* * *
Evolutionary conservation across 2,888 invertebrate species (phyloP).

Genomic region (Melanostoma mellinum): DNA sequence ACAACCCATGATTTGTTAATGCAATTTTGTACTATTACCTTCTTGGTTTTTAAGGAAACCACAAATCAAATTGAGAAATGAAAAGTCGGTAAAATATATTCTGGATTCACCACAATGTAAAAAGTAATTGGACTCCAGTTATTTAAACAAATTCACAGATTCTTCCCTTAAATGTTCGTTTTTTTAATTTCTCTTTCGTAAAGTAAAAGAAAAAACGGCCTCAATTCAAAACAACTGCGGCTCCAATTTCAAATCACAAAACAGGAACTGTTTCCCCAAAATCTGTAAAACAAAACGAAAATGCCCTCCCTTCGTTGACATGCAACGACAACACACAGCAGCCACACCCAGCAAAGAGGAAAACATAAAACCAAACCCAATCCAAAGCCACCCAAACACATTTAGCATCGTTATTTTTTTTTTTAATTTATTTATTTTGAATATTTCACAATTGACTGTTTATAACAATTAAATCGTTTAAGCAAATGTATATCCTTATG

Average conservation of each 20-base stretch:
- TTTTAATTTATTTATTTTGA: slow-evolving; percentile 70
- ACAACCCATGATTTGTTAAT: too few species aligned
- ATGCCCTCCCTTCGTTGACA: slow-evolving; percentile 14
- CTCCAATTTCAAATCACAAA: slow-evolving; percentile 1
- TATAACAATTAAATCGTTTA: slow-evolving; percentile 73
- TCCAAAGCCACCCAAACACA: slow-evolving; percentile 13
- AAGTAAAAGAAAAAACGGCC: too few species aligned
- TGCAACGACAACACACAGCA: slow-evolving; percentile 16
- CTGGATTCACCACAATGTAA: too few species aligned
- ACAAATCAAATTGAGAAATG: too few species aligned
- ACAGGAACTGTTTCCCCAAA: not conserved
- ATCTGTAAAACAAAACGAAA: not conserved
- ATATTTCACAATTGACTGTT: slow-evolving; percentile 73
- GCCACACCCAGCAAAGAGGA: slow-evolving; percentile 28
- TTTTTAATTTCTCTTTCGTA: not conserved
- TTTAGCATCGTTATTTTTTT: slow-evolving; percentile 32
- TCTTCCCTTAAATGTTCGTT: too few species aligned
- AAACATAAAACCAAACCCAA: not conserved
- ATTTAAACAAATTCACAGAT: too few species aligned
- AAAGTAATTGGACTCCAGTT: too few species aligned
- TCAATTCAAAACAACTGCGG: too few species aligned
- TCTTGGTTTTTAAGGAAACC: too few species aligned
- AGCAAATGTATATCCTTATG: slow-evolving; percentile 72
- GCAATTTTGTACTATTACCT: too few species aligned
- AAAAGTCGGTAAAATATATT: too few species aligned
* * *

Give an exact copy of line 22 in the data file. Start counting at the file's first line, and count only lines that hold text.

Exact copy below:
- ATTTAAACAAATTCACAGAT: too few species aligned